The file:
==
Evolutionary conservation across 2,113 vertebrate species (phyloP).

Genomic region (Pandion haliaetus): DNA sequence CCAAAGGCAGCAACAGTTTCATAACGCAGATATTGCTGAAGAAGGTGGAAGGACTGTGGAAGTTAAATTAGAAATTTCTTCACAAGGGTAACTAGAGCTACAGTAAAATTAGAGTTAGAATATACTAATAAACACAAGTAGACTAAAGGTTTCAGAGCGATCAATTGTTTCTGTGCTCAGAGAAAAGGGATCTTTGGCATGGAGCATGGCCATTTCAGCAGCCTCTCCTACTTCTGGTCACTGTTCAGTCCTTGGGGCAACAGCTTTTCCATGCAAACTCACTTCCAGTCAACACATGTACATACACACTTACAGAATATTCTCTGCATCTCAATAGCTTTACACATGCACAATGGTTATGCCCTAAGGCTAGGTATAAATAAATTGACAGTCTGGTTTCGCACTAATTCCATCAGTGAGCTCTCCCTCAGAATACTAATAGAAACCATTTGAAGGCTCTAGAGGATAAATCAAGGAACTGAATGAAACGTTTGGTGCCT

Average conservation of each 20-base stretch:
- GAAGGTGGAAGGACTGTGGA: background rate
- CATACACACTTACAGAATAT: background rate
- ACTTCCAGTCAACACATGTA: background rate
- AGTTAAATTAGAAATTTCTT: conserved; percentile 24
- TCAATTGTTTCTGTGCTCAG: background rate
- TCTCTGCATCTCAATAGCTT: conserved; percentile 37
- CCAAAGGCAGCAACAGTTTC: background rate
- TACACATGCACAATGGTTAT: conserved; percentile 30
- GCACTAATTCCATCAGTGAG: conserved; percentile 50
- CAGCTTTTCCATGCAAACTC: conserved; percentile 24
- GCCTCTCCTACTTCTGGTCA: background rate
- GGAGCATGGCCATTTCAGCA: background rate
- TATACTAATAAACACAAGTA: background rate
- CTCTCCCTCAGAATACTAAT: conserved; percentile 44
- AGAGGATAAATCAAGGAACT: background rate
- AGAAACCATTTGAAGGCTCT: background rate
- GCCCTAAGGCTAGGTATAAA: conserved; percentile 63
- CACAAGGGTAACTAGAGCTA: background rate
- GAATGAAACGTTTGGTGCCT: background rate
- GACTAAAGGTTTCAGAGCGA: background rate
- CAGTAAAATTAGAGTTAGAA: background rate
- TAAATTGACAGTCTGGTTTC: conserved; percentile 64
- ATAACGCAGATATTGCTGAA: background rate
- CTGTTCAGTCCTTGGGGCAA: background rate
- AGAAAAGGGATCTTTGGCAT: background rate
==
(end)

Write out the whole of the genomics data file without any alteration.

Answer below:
Evolutionary conservation across 2,113 vertebrate species (phyloP).

Genomic region (Pandion haliaetus): DNA sequence CCAAAGGCAGCAACAGTTTCATAACGCAGATATTGCTGAAGAAGGTGGAAGGACTGTGGAAGTTAAATTAGAAATTTCTTCACAAGGGTAACTAGAGCTACAGTAAAATTAGAGTTAGAATATACTAATAAACACAAGTAGACTAAAGGTTTCAGAGCGATCAATTGTTTCTGTGCTCAGAGAAAAGGGATCTTTGGCATGGAGCATGGCCATTTCAGCAGCCTCTCCTACTTCTGGTCACTGTTCAGTCCTTGGGGCAACAGCTTTTCCATGCAAACTCACTTCCAGTCAACACATGTACATACACACTTACAGAATATTCTCTGCATCTCAATAGCTTTACACATGCACAATGGTTATGCCCTAAGGCTAGGTATAAATAAATTGACAGTCTGGTTTCGCACTAATTCCATCAGTGAGCTCTCCCTCAGAATACTAATAGAAACCATTTGAAGGCTCTAGAGGATAAATCAAGGAACTGAATGAAACGTTTGGTGCCT

Average conservation of each 20-base stretch:
- GAAGGTGGAAGGACTGTGGA: background rate
- CATACACACTTACAGAATAT: background rate
- ACTTCCAGTCAACACATGTA: background rate
- AGTTAAATTAGAAATTTCTT: conserved; percentile 24
- TCAATTGTTTCTGTGCTCAG: background rate
- TCTCTGCATCTCAATAGCTT: conserved; percentile 37
- CCAAAGGCAGCAACAGTTTC: background rate
- TACACATGCACAATGGTTAT: conserved; percentile 30
- GCACTAATTCCATCAGTGAG: conserved; percentile 50
- CAGCTTTTCCATGCAAACTC: conserved; percentile 24
- GCCTCTCCTACTTCTGGTCA: background rate
- GGAGCATGGCCATTTCAGCA: background rate
- TATACTAATAAACACAAGTA: background rate
- CTCTCCCTCAGAATACTAAT: conserved; percentile 44
- AGAGGATAAATCAAGGAACT: background rate
- AGAAACCATTTGAAGGCTCT: background rate
- GCCCTAAGGCTAGGTATAAA: conserved; percentile 63
- CACAAGGGTAACTAGAGCTA: background rate
- GAATGAAACGTTTGGTGCCT: background rate
- GACTAAAGGTTTCAGAGCGA: background rate
- CAGTAAAATTAGAGTTAGAA: background rate
- TAAATTGACAGTCTGGTTTC: conserved; percentile 64
- ATAACGCAGATATTGCTGAA: background rate
- CTGTTCAGTCCTTGGGGCAA: background rate
- AGAAAAGGGATCTTTGGCAT: background rate